Over the last few weeks I have had the great fortune of working with the Purple Line Transit Partners and Maryland Transit Administration’s Art in Transit program for the Purple Line project in Montgomery and Prince George’s counties in Maryland. The process brought together over 80 artists from around the world to take part in incorporating art into the Purple Line’s 21 new stations. These artists don’t typically work on canvas; they work on long-term works for the public spaces for individuals to see and interact with on a daily basis. It is more than painting a pretty picture that reminds us of the location; it is deeper, more inclusive in the architecture, it is something that has layers and can be experienced again and again over time.
It’s a daunting task that these artists commit their labor of love to on such projects. From planning for Americans with Disabilities Act (ADA) and construction codes to predicting maintenance costs, they have a myriad of things to consider before they even get started. Yet, in spite of those challenges, they include the communities and make magic happen.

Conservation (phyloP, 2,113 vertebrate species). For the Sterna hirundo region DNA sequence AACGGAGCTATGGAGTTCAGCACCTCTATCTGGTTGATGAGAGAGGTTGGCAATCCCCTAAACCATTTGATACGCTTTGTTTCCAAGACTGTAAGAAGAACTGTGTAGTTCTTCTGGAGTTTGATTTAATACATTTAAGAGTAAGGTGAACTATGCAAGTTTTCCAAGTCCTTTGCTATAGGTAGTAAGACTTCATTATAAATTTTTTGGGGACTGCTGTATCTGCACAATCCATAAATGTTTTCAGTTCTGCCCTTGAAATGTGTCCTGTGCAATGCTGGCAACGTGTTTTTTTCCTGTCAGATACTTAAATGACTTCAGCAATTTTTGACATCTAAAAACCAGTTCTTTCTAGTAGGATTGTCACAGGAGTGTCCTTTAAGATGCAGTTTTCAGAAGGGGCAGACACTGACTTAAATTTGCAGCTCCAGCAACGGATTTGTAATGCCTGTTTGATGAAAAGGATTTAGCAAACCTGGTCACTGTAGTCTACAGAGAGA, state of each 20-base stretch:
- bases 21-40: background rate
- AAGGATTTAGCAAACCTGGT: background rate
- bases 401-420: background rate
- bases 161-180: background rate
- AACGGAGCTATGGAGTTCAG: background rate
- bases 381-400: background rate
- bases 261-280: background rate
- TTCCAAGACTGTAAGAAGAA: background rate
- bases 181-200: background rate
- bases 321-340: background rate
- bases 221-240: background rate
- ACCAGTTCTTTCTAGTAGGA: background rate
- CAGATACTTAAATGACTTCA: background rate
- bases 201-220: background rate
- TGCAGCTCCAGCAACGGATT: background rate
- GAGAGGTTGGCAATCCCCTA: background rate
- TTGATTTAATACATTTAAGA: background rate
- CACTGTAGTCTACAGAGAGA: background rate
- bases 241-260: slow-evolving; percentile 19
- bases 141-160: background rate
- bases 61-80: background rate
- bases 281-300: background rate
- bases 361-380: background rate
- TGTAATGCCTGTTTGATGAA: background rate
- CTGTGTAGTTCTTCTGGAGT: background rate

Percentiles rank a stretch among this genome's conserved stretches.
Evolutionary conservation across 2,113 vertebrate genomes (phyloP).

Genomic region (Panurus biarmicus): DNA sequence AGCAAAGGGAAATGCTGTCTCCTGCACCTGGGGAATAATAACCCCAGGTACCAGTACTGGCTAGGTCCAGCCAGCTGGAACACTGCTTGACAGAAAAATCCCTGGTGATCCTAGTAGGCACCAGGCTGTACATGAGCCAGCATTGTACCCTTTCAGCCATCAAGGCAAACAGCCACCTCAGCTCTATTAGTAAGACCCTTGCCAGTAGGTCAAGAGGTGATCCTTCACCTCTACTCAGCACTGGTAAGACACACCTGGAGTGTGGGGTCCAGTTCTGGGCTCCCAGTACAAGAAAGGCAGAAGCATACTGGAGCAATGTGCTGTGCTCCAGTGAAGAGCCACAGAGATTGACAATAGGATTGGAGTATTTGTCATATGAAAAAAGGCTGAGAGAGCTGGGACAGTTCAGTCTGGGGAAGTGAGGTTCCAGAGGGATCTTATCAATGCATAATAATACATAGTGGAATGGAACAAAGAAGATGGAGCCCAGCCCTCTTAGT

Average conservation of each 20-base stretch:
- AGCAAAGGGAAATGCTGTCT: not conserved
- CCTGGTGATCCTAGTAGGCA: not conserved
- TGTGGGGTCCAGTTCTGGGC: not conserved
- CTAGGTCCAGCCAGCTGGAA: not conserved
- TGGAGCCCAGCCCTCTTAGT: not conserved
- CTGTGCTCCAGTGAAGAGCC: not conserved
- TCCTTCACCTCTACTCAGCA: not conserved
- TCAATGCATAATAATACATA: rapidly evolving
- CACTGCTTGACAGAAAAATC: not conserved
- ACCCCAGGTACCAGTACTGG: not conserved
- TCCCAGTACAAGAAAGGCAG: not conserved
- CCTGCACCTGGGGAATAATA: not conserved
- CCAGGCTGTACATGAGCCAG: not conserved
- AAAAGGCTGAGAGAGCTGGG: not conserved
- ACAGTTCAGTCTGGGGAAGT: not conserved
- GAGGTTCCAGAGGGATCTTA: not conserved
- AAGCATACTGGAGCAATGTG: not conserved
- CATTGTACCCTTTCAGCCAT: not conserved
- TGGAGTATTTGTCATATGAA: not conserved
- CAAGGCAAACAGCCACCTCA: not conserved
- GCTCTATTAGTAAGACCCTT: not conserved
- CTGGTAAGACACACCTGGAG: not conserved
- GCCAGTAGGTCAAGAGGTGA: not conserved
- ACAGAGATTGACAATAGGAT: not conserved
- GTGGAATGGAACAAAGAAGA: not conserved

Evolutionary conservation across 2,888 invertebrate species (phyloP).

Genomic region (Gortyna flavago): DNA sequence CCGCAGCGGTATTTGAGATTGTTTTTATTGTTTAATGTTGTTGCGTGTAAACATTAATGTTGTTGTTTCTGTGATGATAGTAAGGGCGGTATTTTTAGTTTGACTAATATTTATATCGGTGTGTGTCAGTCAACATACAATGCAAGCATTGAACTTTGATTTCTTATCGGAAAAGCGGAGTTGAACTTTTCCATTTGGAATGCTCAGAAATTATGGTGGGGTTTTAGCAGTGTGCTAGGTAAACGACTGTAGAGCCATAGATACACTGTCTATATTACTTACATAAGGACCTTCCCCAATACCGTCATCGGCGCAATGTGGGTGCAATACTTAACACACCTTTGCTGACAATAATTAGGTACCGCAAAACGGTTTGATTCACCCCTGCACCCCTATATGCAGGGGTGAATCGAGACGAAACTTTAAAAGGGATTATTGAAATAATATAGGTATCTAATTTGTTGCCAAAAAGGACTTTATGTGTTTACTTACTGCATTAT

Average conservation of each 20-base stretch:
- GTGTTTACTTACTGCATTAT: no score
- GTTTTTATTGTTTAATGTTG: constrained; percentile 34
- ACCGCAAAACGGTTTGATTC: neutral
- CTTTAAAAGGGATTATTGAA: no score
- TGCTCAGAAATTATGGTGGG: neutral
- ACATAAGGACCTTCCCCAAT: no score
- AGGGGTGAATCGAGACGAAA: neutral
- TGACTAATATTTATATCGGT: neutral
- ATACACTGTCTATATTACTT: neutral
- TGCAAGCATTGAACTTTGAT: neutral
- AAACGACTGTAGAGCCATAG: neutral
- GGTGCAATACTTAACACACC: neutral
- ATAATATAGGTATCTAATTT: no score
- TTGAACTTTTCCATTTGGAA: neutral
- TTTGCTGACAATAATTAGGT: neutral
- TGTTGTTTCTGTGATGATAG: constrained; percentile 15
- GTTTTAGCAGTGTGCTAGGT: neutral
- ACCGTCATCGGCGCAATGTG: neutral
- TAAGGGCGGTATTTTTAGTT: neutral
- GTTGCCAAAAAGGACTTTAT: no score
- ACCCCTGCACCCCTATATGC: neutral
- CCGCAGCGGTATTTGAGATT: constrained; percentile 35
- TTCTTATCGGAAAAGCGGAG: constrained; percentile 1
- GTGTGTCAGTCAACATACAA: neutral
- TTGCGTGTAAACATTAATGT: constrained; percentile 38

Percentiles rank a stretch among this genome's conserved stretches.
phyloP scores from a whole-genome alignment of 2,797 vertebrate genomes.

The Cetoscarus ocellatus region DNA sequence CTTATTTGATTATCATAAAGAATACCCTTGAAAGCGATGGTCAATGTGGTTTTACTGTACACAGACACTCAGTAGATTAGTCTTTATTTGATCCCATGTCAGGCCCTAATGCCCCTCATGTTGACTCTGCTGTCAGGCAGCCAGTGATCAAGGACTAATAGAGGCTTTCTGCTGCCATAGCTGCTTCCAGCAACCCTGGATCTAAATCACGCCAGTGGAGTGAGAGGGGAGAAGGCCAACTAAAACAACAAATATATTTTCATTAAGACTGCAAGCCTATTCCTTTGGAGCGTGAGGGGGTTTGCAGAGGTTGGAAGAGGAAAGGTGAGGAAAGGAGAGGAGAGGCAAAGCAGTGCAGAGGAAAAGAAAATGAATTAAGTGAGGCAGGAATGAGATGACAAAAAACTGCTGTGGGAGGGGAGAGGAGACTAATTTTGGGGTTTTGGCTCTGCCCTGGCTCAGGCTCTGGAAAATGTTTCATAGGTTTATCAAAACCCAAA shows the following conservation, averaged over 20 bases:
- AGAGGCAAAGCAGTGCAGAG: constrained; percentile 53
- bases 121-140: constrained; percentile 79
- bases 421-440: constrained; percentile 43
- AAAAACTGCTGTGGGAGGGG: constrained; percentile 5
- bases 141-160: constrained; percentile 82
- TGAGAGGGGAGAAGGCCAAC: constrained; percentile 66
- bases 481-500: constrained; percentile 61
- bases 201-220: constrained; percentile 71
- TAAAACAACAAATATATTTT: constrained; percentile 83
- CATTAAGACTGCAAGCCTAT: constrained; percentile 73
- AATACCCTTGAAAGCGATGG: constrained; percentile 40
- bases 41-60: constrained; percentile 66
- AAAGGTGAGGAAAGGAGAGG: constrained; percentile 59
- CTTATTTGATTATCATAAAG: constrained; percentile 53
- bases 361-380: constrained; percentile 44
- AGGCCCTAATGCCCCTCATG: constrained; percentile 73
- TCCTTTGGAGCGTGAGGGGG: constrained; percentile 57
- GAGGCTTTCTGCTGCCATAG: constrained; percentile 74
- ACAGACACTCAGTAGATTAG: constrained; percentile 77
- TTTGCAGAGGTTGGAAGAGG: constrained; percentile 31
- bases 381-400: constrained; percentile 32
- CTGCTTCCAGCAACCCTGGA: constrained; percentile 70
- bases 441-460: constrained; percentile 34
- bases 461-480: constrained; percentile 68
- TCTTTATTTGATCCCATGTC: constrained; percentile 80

But what is “art” and why make an effort to include it in public spaces? Art can be – and is – everywhere; it is something that evokes an emotional response in another human being. Some art is more obviously meant to remind us of a specific person, such as statue or painting, while other works are more open to interpretation. In public spaces these elements add to the texture and narrative of the locations. They can humanize the space and give individuals opportunities to engage with the art. Art can also be a common ground to start dialogs that can unite people.
I believe that as humans we are all artists – that’s the way we were made. We each see the world as only we can. We interpret the scenes and sounds around us through our own senses.
I urge you to take the time to enjoy the art that is around you, stop for two seconds before you jump on the train and catch the sunray that magically appears only for a minute, or close your eyes and hear the rhythm of life around you. Remember, whether you can paint like Michelangelo or just doodle a stick figure on a napkin, your interpretation is your art.
The best part of my job as a creative director is helping clients see the art and beauty in what they do and helping them show the world the value that they bring to their clients and associates.
So, take a minute and consider the art that is all around you and make it part of your life. I guarantee you will feel enriched by the experience.
– Chris Stokes (Vice President & Creative Director)